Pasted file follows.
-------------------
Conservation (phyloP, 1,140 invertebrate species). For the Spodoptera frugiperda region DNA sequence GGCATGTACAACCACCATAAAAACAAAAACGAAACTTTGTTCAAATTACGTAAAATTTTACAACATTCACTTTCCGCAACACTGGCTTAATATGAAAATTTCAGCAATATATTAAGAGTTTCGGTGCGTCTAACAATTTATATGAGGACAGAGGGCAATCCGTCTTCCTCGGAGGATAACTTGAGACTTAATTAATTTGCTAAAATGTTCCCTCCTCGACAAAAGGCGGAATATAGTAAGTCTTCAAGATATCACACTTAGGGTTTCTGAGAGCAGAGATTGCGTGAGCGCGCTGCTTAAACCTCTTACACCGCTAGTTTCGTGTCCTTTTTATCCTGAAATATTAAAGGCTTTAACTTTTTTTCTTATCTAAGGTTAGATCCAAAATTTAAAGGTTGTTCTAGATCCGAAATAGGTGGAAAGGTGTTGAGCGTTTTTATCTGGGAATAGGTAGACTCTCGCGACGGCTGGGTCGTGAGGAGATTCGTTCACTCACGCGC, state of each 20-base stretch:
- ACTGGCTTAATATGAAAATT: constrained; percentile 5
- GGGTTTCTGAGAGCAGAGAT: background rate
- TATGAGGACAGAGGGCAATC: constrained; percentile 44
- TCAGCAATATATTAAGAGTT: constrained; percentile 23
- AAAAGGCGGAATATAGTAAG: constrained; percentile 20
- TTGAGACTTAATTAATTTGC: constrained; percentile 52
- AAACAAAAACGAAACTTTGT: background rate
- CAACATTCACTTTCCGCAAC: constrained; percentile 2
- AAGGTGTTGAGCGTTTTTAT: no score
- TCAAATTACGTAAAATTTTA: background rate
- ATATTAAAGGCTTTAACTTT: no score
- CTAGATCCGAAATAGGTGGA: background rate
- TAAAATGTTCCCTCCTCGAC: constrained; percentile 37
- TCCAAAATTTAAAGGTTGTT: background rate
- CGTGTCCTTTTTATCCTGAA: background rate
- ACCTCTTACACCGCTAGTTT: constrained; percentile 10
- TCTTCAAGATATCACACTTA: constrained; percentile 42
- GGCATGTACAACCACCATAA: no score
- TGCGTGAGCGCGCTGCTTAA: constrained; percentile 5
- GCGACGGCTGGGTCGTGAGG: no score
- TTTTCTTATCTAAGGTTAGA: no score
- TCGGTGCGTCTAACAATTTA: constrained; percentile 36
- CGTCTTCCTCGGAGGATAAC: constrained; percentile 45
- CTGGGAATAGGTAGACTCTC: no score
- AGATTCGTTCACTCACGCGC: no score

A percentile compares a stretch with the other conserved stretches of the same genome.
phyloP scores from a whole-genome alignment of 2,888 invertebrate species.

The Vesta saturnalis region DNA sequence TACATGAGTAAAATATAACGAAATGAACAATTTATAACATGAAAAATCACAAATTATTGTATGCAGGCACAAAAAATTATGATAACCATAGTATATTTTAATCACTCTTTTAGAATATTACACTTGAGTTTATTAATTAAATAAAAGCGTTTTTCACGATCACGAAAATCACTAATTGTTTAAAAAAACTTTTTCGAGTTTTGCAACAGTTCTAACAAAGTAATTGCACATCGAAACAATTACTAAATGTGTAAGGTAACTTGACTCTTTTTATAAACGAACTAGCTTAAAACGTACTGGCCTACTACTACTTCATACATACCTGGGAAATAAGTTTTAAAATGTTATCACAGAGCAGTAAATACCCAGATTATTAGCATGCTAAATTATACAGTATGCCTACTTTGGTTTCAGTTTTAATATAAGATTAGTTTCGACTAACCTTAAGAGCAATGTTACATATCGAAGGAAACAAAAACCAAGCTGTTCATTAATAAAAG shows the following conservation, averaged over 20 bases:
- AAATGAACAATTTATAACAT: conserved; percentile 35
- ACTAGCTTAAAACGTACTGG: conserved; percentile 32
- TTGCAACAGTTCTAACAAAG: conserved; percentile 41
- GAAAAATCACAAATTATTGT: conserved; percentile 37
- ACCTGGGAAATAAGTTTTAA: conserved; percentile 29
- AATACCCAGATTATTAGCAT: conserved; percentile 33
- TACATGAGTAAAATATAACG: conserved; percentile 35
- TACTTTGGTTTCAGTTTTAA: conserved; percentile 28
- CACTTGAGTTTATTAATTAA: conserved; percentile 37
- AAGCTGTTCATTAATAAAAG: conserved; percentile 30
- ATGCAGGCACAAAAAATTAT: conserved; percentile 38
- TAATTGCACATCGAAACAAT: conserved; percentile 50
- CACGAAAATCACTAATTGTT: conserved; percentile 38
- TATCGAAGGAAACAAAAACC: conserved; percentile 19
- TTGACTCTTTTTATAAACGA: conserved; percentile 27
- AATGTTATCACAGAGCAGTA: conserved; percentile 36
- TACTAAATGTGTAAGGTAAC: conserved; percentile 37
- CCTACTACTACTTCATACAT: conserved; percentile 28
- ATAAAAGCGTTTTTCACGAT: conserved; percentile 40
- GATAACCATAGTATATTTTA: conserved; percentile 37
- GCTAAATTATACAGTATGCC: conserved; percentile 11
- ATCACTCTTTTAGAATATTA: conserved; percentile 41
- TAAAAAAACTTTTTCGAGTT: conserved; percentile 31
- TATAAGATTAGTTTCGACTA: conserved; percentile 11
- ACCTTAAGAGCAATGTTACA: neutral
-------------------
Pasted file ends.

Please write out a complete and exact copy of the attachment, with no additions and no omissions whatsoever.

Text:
Conservation (phyloP, 1,140 invertebrate species). For the Spodoptera frugiperda region DNA sequence GGCATGTACAACCACCATAAAAACAAAAACGAAACTTTGTTCAAATTACGTAAAATTTTACAACATTCACTTTCCGCAACACTGGCTTAATATGAAAATTTCAGCAATATATTAAGAGTTTCGGTGCGTCTAACAATTTATATGAGGACAGAGGGCAATCCGTCTTCCTCGGAGGATAACTTGAGACTTAATTAATTTGCTAAAATGTTCCCTCCTCGACAAAAGGCGGAATATAGTAAGTCTTCAAGATATCACACTTAGGGTTTCTGAGAGCAGAGATTGCGTGAGCGCGCTGCTTAAACCTCTTACACCGCTAGTTTCGTGTCCTTTTTATCCTGAAATATTAAAGGCTTTAACTTTTTTTCTTATCTAAGGTTAGATCCAAAATTTAAAGGTTGTTCTAGATCCGAAATAGGTGGAAAGGTGTTGAGCGTTTTTATCTGGGAATAGGTAGACTCTCGCGACGGCTGGGTCGTGAGGAGATTCGTTCACTCACGCGC, state of each 20-base stretch:
- ACTGGCTTAATATGAAAATT: constrained; percentile 5
- GGGTTTCTGAGAGCAGAGAT: background rate
- TATGAGGACAGAGGGCAATC: constrained; percentile 44
- TCAGCAATATATTAAGAGTT: constrained; percentile 23
- AAAAGGCGGAATATAGTAAG: constrained; percentile 20
- TTGAGACTTAATTAATTTGC: constrained; percentile 52
- AAACAAAAACGAAACTTTGT: background rate
- CAACATTCACTTTCCGCAAC: constrained; percentile 2
- AAGGTGTTGAGCGTTTTTAT: no score
- TCAAATTACGTAAAATTTTA: background rate
- ATATTAAAGGCTTTAACTTT: no score
- CTAGATCCGAAATAGGTGGA: background rate
- TAAAATGTTCCCTCCTCGAC: constrained; percentile 37
- TCCAAAATTTAAAGGTTGTT: background rate
- CGTGTCCTTTTTATCCTGAA: background rate
- ACCTCTTACACCGCTAGTTT: constrained; percentile 10
- TCTTCAAGATATCACACTTA: constrained; percentile 42
- GGCATGTACAACCACCATAA: no score
- TGCGTGAGCGCGCTGCTTAA: constrained; percentile 5
- GCGACGGCTGGGTCGTGAGG: no score
- TTTTCTTATCTAAGGTTAGA: no score
- TCGGTGCGTCTAACAATTTA: constrained; percentile 36
- CGTCTTCCTCGGAGGATAAC: constrained; percentile 45
- CTGGGAATAGGTAGACTCTC: no score
- AGATTCGTTCACTCACGCGC: no score

A percentile compares a stretch with the other conserved stretches of the same genome.
phyloP scores from a whole-genome alignment of 2,888 invertebrate species.

The Vesta saturnalis region DNA sequence TACATGAGTAAAATATAACGAAATGAACAATTTATAACATGAAAAATCACAAATTATTGTATGCAGGCACAAAAAATTATGATAACCATAGTATATTTTAATCACTCTTTTAGAATATTACACTTGAGTTTATTAATTAAATAAAAGCGTTTTTCACGATCACGAAAATCACTAATTGTTTAAAAAAACTTTTTCGAGTTTTGCAACAGTTCTAACAAAGTAATTGCACATCGAAACAATTACTAAATGTGTAAGGTAACTTGACTCTTTTTATAAACGAACTAGCTTAAAACGTACTGGCCTACTACTACTTCATACATACCTGGGAAATAAGTTTTAAAATGTTATCACAGAGCAGTAAATACCCAGATTATTAGCATGCTAAATTATACAGTATGCCTACTTTGGTTTCAGTTTTAATATAAGATTAGTTTCGACTAACCTTAAGAGCAATGTTACATATCGAAGGAAACAAAAACCAAGCTGTTCATTAATAAAAG shows the following conservation, averaged over 20 bases:
- AAATGAACAATTTATAACAT: conserved; percentile 35
- ACTAGCTTAAAACGTACTGG: conserved; percentile 32
- TTGCAACAGTTCTAACAAAG: conserved; percentile 41
- GAAAAATCACAAATTATTGT: conserved; percentile 37
- ACCTGGGAAATAAGTTTTAA: conserved; percentile 29
- AATACCCAGATTATTAGCAT: conserved; percentile 33
- TACATGAGTAAAATATAACG: conserved; percentile 35
- TACTTTGGTTTCAGTTTTAA: conserved; percentile 28
- CACTTGAGTTTATTAATTAA: conserved; percentile 37
- AAGCTGTTCATTAATAAAAG: conserved; percentile 30
- ATGCAGGCACAAAAAATTAT: conserved; percentile 38
- TAATTGCACATCGAAACAAT: conserved; percentile 50
- CACGAAAATCACTAATTGTT: conserved; percentile 38
- TATCGAAGGAAACAAAAACC: conserved; percentile 19
- TTGACTCTTTTTATAAACGA: conserved; percentile 27
- AATGTTATCACAGAGCAGTA: conserved; percentile 36
- TACTAAATGTGTAAGGTAAC: conserved; percentile 37
- CCTACTACTACTTCATACAT: conserved; percentile 28
- ATAAAAGCGTTTTTCACGAT: conserved; percentile 40
- GATAACCATAGTATATTTTA: conserved; percentile 37
- GCTAAATTATACAGTATGCC: conserved; percentile 11
- ATCACTCTTTTAGAATATTA: conserved; percentile 41
- TAAAAAAACTTTTTCGAGTT: conserved; percentile 31
- TATAAGATTAGTTTCGACTA: conserved; percentile 11
- ACCTTAAGAGCAATGTTACA: neutral